Review Summary: Repetitive writing and an inability to edit for content results in an album filled with moments of brilliance scattered among heaps of filler.
Ghost Bath’s rise into the limelight was quick but relatively short-lived with their highly anticipated but underwhelming sophomore release, 2015’s Moonlover
. Despite beginning strongly with epic depressive-ish black metal akin to a more emotionally wild Woods of Desolation, it was unfortunately marred by problems with pacing and consistency. While the album indulged in both fast, epic pieces and emotionally weighty dirges, its general execution was so generally flawed that it never appeared wholeheartedly committed to any one style or direction, as if the band as a whole was still ultimately searching for its identity.
Two years later, Ghost Bath have released their third record--the ever so poignantly titled Starmourner
--and with it have begun to actually solidify and devote themselves to one consistent direction. Unfortunately for Ghost Bath, though, a more stylistically uniform Ghost Bath is still Ghost Bath, and Ghost Bath as a band have still never been known for their songwriting consistency. It’s no that surprise, then, that while Starmourner
might be a step forward for the band in many respects (and it definitely is), it still makes so many inadvertent missteps that, on the whole, it still almost feels inferior to its predecessor--despite actually featuring much of the group’s best material.
, the band have opted to not only drift toward a more “atmospheric” sound, but also have also largely dumped their “depressed” shtick in order to indulge in happier melodies, more upbeat sections, and a generally faster pace. While these changes do make the band’s sound more consistent and powerful, changes to the rhythm ultimately make the band’s newfound direction feel much more repetitive and one-dimensional than before. Whereas before rhythm and bass guitars were clearly distinct from each other in the mix they now have been mostly aligned to work in tandem; the heavily reverb-laden bass now grumbles and booms along in the background to fill up space as the rhythm guitar growls slightly above it. This all seems more-or-less intended to create a lower end sound powerful enough to push songs onward, but benign enough keep the focus on the endless melodic noodling obviously intended as Starmourner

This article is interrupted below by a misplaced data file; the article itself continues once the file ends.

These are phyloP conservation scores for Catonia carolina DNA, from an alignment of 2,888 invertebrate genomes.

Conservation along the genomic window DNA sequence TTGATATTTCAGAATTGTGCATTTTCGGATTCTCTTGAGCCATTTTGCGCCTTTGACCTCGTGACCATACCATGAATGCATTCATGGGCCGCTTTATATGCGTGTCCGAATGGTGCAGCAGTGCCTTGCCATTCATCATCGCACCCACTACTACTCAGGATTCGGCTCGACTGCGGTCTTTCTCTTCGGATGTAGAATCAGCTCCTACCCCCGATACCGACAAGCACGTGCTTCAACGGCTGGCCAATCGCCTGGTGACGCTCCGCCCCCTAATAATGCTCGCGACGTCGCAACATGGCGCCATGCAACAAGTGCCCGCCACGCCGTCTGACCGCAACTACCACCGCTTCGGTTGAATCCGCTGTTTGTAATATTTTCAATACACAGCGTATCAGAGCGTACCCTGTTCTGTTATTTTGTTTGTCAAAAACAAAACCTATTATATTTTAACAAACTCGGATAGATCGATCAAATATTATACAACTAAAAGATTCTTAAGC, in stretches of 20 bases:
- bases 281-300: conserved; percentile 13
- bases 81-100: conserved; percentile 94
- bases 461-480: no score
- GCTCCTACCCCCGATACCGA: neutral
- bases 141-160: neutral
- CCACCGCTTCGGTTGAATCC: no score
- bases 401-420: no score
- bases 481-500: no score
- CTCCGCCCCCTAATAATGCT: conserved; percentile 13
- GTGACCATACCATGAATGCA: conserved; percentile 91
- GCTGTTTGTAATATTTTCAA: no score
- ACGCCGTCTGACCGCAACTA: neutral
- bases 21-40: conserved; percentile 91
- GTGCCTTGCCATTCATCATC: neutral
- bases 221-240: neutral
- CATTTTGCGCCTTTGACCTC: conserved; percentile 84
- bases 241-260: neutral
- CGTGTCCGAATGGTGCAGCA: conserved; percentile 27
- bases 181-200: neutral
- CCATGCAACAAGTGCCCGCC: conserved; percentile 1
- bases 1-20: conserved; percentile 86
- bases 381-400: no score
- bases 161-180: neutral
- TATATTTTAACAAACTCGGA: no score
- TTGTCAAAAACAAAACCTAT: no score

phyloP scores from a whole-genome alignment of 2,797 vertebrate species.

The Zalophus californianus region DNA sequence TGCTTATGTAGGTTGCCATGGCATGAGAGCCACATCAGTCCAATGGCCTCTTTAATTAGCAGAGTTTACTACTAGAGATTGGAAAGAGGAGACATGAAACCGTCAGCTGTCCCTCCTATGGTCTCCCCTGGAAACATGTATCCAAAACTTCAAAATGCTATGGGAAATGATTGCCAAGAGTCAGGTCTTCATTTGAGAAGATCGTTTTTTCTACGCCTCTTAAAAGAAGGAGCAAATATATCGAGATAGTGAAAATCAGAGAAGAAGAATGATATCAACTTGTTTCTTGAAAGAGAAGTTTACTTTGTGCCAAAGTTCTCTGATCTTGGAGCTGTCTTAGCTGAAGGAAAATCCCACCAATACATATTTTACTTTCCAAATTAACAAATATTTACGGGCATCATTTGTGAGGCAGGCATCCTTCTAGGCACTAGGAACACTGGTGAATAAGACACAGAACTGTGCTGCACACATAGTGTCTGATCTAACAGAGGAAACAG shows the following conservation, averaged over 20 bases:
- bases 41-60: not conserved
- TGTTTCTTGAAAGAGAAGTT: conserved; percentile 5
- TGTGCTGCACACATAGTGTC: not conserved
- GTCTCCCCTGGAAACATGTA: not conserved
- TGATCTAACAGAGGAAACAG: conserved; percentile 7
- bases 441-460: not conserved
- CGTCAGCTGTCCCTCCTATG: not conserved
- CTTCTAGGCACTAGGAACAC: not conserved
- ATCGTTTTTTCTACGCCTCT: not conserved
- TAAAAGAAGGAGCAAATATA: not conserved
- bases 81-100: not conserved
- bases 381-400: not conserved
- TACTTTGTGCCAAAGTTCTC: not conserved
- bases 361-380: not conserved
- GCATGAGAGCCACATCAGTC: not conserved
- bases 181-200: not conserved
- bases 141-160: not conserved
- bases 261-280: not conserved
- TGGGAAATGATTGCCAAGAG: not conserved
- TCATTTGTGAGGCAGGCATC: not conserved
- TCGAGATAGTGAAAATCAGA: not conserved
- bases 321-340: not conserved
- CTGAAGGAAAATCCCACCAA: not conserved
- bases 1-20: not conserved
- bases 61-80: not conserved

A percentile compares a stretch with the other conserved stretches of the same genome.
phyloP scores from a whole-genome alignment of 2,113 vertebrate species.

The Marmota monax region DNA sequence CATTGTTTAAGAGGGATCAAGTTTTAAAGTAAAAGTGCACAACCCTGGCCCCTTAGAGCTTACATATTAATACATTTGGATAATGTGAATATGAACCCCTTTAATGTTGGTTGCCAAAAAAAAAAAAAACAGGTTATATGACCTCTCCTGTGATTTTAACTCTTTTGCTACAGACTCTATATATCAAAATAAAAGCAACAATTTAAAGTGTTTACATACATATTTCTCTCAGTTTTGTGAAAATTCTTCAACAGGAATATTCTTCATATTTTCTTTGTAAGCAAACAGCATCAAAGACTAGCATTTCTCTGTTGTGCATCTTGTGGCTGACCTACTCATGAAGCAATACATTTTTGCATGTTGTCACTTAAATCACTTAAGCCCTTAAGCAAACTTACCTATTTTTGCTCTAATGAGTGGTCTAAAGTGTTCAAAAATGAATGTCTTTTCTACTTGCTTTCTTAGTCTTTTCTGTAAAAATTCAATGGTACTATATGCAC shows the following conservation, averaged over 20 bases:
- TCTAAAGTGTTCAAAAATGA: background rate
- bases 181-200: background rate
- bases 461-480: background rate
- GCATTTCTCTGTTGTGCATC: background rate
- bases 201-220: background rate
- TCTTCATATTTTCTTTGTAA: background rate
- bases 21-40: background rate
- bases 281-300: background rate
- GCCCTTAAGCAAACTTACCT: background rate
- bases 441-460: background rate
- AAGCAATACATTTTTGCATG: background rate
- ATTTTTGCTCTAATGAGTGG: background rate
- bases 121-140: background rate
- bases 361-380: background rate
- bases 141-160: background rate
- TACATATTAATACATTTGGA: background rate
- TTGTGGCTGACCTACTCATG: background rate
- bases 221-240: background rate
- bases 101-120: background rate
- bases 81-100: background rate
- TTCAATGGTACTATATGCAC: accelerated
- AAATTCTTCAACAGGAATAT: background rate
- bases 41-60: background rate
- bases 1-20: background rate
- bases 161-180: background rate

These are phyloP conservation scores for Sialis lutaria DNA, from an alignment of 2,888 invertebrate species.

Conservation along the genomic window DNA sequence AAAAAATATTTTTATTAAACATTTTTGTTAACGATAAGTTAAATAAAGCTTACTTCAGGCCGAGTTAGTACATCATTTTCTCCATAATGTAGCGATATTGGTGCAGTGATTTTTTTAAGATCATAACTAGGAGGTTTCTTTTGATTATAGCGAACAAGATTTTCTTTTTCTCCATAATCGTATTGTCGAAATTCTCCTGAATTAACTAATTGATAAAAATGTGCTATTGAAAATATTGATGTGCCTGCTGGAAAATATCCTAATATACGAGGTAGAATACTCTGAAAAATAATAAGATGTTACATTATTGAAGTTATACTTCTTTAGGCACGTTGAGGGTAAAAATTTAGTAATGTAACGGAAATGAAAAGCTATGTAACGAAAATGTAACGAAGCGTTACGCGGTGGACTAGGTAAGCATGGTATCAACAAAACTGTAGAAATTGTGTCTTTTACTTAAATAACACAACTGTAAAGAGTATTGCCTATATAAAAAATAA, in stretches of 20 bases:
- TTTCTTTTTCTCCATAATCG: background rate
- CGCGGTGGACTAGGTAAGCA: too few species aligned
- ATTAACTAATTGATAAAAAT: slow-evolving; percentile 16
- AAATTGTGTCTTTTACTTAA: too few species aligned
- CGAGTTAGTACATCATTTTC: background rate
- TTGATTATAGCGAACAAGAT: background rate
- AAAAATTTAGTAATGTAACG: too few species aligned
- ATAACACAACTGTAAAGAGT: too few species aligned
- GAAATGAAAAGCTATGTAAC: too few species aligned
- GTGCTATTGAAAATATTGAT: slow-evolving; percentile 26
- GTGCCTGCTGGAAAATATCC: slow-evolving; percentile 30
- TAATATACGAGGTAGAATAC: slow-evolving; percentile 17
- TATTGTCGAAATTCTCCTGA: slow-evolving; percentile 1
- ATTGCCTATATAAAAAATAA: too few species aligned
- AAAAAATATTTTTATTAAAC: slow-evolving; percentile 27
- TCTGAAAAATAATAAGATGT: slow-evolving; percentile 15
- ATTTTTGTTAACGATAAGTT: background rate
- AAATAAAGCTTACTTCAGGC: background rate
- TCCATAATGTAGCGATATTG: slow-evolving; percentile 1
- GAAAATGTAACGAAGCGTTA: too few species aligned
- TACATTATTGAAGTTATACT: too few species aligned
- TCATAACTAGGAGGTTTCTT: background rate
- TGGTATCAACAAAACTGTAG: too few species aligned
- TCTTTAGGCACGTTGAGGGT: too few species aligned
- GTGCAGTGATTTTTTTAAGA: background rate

’s true focus.
The real problem with this setup is the band’s newfound reliance on exceptionally basic rhythm playing, with the bass/guitar opting for power chords and exceptionally basic chord progressions over “real” riffs for the majority of the album. While just sort of bumbling along in every track definitely does help make Starmourner
’s leads seem much more significant and center-stage, it also makes the album end up having only a handful of memorable riffs across its twelve tracks, which is a problem given its substantial runtime. At seventy minutes
, this one-sided focus and lack of clear dynamic songwriting makes many of these tracks feel quite the same: melodic leads come in, shrieked vocals accompany, bass/guitars grumble in the background, and blast beats are everywhere. Tide goes in, tide goes out.
The band’s ridiculous refusal to edit for quality and time further damages the record, forcing many of Starmourner
’s truly quality pieces to become buried among piles of mediocre soundalikes. The one-two-three punch of Thrones/Elysian/Cherubim, for example, definitely contains some of the band’s absolute best material and is the strongest stretch of tracks on the album by far, but is awkwardly shoved into the latter half of the record over forty minutes in. While the first half of the album does boast some great songwriting here and there (the happy upbeat harmonies in “Celestial,” the Deafheaven-y shoegazing and “Legend of Zelda”-esque synth outro of “Ethereal”), it’s hard to care about “Cherubim’s” happy upbeat rhythms and “Elysian’s” “so silly they’re fun” harmonized guitar parts when they’re shoved all the way back to the end of the record behind a mountain of far inferior pieces.
With so much repetition and such a runtime, Ghost Bath are their own worst enemies on Starmourner
. Although their change toward happier black metal may have helped improve their pacing and solidified their style, their repetitive writing and inability to edit for content has resulted in an album filled with moments of brilliance scattered among heaps of filler. While Ghost Bath still could very well in time become a notable black metal act capable of releasing solid records (if given the right guidance), that time is clearly not yet--and Starmourner
is definitely not one of those albums.